Software Environment Required on the Server

This is the required software environment for the implementation of this solution on a server:
  1. Microsoft Word Viewer
    The Word document will be opened and closed immediately, just in time to be sent to the PDF printer queue.

  2. Bullzip PDF Printer
    This is the PDF printer which transforms the .docx documents to .pdf files.

If implemented as an enterprise solution, although it's not ideal, it can be made stable by writing safe code in order to not let MsWord or the print queue hang. Out of personal experience, it DOES WORK and it IS STABLE.
 

History

The previous (must-read to understand the SOA integration concepts) article that brought to this: "A SOA approach to dynamic DOCX-PDF report generation - part 1"

License

This article, along with any associated source code and files, is licensed under The Code Project Open License (CPOL)

About the Author

Erion Pici
Software Developer (Senior)
Italy Italy
I've been involved in object-oriented software development since 2006, when I graduated in Information and TLC Engineering at the Università degli Studi di Perugia, in Italy. I've been working for several software companies / departments, mainly on Microsoft and Sun technologies. My favourite programming language is C#, next comes Java.
I love design patterns and when I need to resolve a problem, I try to get the best solution, which is often not the quickest one.
 
"On the best teams, different individuals provide occasional leadership, taking charge in areas where they have particular strengths. No one is the permanent leader, because that person would then cease to be a peer and the team interaction would begin to break down. The structure of a team is a network, not a hierarchy ..."
My favourite team work quotation by DeMarco - Lister in Peopleware

Comments and Discussions

 
Questionthank you Pinmemberkocokolo18-Jun-12 19:28 
AnswerRe: thank you PinmemberErion Pici24-Oct-12 3:28 
GeneralReason for my vote of 5 Hard to find this content anywhere. ... PinmemberG Ryno19-Dec-11 6:47 
GeneralRe: Reason for my vote of 5Hard to find this content anywhere. ... PinmemberErion Pici24-Oct-12 3:28 
General[My vote of 1] This produces text only pdf generation (no formatting/style) or executes winword on the server = fail Pinmembergoggles813-Jan-12 12:15 
GeneralRe: [My vote of 1] This produces text only pdf generation (no formatting/style) or executes winword on the server = fail PinmemberErion Pici14-Jan-12 7:34 
GeneralRe: [My vote of 1] This produces text only pdf generation (no formatting/style) or executes winword on the server = fail Pinmembergoggles816-Jan-12 13:22 
GeneralRe: [My vote of 1] This produces text only pdf generation (no formatting/style) or executes winword on the server = fail [modified] PinmemberErion Pici16-Jan-12 21:04 
Quote:
Thanks for the reply, my point is that you did not mention that converting the doc to a pdf and retaining all the formatting is possible only with Microsoft Word installed on the server. That method is a hack strongly ill advised by Microsoft [^] and others [^](especially for enterprise).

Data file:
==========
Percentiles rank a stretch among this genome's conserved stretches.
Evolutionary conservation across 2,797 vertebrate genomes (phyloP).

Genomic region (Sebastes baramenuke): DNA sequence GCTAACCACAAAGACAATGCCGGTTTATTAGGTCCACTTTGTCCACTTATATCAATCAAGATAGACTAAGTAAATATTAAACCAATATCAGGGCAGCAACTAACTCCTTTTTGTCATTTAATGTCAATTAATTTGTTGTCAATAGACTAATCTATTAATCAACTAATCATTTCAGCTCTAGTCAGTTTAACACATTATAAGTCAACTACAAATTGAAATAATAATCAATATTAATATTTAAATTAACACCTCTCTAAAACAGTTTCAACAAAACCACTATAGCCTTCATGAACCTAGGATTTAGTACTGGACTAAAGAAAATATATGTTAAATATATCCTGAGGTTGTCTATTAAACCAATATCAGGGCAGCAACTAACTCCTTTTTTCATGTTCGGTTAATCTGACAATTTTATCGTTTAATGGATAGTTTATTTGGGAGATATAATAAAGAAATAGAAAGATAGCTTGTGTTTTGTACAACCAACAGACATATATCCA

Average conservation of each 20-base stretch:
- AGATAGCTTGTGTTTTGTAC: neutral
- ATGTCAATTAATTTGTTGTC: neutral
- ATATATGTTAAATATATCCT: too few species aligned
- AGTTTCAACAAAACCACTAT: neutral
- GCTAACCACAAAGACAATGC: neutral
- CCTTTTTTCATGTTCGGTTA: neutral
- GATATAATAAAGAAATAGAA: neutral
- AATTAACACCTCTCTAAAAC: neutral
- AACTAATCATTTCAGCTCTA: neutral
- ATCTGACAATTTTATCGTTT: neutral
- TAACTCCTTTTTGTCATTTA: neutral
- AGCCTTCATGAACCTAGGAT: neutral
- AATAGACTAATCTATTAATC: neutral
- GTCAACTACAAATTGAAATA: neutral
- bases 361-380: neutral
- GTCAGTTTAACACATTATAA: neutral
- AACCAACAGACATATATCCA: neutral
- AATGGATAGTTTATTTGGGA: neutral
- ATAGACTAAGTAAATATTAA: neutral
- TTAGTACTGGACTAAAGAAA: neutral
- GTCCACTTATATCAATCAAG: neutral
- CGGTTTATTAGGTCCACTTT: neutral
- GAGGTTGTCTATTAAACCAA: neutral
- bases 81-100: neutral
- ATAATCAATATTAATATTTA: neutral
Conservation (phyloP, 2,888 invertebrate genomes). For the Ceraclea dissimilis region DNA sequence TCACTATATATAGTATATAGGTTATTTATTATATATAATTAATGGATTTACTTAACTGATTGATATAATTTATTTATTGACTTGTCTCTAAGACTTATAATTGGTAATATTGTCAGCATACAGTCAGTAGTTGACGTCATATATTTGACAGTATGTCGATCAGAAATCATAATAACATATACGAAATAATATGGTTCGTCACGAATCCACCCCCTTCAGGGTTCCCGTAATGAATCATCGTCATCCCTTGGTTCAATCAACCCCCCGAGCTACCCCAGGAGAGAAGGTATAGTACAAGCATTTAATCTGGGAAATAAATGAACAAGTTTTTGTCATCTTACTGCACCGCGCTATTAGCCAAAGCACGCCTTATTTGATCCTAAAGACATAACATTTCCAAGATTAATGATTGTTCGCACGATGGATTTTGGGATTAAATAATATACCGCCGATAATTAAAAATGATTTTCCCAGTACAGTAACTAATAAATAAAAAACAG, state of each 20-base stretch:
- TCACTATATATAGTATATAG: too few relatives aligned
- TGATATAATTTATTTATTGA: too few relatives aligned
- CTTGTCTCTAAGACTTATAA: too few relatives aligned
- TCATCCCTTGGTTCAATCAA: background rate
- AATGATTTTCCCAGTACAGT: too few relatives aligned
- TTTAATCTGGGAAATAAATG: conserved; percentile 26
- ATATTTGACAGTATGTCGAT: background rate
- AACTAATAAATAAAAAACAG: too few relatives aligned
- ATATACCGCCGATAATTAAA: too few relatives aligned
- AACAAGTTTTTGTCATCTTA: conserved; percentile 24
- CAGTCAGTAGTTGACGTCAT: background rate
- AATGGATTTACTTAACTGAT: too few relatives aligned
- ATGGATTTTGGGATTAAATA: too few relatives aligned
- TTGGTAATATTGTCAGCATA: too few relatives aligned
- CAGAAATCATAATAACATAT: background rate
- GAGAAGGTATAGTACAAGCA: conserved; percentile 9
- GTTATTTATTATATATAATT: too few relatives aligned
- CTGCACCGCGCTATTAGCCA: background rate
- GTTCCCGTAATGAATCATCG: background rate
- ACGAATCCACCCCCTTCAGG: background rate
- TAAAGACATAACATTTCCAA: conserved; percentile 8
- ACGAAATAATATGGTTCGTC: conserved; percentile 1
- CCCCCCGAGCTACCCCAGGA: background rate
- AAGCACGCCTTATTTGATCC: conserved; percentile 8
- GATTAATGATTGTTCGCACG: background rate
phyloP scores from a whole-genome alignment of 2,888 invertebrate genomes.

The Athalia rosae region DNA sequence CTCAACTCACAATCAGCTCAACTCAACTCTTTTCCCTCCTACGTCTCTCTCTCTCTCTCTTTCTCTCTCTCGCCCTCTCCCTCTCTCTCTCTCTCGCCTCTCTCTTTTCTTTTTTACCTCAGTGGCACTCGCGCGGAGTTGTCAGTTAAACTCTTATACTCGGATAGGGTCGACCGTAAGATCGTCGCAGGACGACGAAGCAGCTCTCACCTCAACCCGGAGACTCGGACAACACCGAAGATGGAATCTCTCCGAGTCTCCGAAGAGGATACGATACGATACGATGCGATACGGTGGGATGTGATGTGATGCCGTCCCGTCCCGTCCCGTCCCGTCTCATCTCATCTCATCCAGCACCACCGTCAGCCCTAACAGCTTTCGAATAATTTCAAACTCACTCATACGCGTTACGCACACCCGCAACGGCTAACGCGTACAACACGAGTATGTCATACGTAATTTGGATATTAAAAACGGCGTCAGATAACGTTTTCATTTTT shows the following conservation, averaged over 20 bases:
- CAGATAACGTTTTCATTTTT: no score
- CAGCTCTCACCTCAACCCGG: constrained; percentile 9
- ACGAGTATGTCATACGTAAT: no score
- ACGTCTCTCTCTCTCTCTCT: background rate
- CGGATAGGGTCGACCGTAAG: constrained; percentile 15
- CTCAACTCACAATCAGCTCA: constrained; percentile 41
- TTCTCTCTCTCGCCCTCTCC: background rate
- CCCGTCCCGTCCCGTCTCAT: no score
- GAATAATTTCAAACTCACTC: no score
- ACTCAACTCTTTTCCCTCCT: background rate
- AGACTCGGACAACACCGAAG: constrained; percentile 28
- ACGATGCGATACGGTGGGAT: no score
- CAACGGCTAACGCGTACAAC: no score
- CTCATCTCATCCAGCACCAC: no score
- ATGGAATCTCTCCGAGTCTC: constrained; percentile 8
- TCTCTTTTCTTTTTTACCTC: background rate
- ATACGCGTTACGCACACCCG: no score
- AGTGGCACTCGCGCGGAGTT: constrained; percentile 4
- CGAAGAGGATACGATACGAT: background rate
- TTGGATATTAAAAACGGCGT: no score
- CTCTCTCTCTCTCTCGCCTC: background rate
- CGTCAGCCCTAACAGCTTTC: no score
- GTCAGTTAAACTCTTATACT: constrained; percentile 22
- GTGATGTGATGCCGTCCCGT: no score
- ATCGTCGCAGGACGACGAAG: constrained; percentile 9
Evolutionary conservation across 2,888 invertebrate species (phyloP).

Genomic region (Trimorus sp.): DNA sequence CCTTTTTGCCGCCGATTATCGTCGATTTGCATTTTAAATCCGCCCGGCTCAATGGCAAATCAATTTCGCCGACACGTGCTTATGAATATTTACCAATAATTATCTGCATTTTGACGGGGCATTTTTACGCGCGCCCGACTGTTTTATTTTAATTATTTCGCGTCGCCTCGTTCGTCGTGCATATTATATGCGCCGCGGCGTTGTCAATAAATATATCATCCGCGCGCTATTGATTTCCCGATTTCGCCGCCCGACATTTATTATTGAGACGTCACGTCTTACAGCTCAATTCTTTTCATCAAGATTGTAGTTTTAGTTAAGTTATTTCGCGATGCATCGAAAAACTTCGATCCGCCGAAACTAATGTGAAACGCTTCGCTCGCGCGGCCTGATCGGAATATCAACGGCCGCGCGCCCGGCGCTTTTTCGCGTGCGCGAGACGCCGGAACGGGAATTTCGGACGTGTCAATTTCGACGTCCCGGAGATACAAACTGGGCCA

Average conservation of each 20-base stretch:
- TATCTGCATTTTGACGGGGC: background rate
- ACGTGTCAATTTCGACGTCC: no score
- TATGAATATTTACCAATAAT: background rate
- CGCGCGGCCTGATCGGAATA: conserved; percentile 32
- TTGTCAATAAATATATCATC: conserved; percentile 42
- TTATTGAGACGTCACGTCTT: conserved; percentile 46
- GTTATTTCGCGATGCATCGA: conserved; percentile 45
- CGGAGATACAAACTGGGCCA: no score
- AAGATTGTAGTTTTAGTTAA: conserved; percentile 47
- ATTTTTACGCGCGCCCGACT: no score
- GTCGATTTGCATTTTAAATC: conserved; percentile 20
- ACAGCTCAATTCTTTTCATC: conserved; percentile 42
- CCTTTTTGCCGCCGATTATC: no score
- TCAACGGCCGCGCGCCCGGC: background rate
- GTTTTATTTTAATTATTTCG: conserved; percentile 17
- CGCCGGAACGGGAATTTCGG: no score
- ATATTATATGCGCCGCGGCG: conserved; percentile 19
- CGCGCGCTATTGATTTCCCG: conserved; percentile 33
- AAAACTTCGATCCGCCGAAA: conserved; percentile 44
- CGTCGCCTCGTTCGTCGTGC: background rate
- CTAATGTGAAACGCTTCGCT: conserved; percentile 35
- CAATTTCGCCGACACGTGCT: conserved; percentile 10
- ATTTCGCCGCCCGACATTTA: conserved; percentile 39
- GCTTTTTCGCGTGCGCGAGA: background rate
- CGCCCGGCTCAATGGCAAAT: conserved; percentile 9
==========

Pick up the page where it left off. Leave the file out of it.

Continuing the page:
I'm sorry if I wasn't clearer in specifying that in order to print the document to PDF you need at least a Microsoft Word Viewer (free product, instead of Microsoft Office). I thought it was implicit due to the fact that I'm using a generic PDF Printer which opens the Ms Word file and prints it.
 
Quote:
I gave this article a 1 because it is mislabeled and misrepresented as an enterprise solution when it is merely a hack. If you had just come out and said so that is one thing - perhaps you were just ignorant to the facts, but I still feel justified in the low vote.

In the company where I work we use the same principle to print Word documents to PDF and, although I agree in part with your objection that this isn't an ideal enterprise solution, I still believe, out of personal experience, that this is a stable solution if implemented carefully. By "carefully" I mean writing safe code which doesn't permit any process to hang.
 
Quote:
1. Does your process need MS Word to preserve the document or not?

Yes, it does, but not Microsoft Office, just the Microsoft Word Viewer.
 
Quote:
2. Is using word automaton on a server advisable?

Generally no. This solution though doesn't use Office Automation in strict terms, because it doesn't interface to any internal components to Microsoft Office itself. All it does is open the document and print it.
 
Quote:
3. Was this mentioned in the article?

I'm sorry if I wasn't explicit enough to include all the details you pointed out. I gave most of them for granted. So thank you for pointing them out. I just added a few more lines to the article to include these details.
 
Cheers Smile | :)

modified 17-Jan-12 3:15am.

GeneralRe: [My vote of 1] This produces text only pdf generation (no formatting/style) or executes winword on the server = fail [modified] Pinmembergoggles817-Jan-12 10:33